Ritesh also became the became the first Indian to be chosen for Thiel Fellowship, where he received a $100,000 grant by early Facebook investor and PayPal co-founder Peter Thiel. It’s only given to entrepreneurs who usually are below 20 and are running a successful business. When asked on what he learnt from the duration at the fellowship, he said: “One big learning from Thiel fellowship was think really big and create an impact, without thinking if anybody has done it before.”
He has been unusually exceptional, with his clarity of thought, purpose and execution capabilities. His efforts and the efficiency of his team is visibly high since they have scaled up fast from five cities in December 2014 to in over 200 cities in the country now.
It has created a niche for itself by delivering innovative offerings to travelers, such as ‘Sunrise Check-in’ instead of the standard noon check-in and also introduced a ‘relationship mode’ in its app enabling guests to discover couple-friendly OYO hotels, solving many pain-points in travel plans.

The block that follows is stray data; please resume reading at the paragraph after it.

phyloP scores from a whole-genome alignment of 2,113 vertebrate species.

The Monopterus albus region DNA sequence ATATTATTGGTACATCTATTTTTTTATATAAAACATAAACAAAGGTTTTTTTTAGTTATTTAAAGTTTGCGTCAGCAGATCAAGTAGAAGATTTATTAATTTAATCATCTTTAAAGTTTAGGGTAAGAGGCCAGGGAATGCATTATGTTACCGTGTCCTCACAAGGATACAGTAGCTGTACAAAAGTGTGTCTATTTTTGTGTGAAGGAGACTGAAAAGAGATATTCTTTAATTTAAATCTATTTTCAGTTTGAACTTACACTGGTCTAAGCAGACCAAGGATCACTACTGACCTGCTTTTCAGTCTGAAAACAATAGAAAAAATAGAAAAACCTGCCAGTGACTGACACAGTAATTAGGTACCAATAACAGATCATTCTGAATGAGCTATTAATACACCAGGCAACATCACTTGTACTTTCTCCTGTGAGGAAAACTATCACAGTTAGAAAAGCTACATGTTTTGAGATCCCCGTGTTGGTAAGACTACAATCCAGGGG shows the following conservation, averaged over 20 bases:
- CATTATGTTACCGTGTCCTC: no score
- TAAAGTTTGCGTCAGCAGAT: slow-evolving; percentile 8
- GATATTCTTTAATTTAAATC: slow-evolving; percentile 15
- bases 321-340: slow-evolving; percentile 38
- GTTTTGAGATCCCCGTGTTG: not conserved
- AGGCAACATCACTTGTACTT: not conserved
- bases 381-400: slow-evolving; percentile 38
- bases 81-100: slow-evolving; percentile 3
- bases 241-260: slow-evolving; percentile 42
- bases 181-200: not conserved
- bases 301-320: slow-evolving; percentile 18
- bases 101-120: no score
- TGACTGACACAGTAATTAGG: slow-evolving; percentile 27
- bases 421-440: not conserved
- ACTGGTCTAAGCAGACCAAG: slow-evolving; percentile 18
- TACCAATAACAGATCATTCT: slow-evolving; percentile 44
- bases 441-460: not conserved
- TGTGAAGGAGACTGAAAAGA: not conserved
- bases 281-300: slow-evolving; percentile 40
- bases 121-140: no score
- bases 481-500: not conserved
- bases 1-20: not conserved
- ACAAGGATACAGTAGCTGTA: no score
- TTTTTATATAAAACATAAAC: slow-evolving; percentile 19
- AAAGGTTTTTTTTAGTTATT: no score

In total, the company has raised around $200 million funding and is backed by leading global investors, including SoftBank Group, Greenoaks Capital, Sequoia Capital and Lightspeed India.
‘Don’t worry about the failure, you only have to be right once!’- Flipkart
SACHIN BANSAL (35), BINNY BANSAL (33)
Flipkart and its founder’s journey is fascinating, from a small book e-tailer to India’s largest e-Commerce platform.
Back in 2007, Sachin Bansal and Binny Bansal worked for Amazon.com and left it with a dream of building something of their own in India. They started with a similar model and sold books first, soon the company grew by leaps and bounds when it began offering home supplies, e-books, stationery, lifestyle products and so on.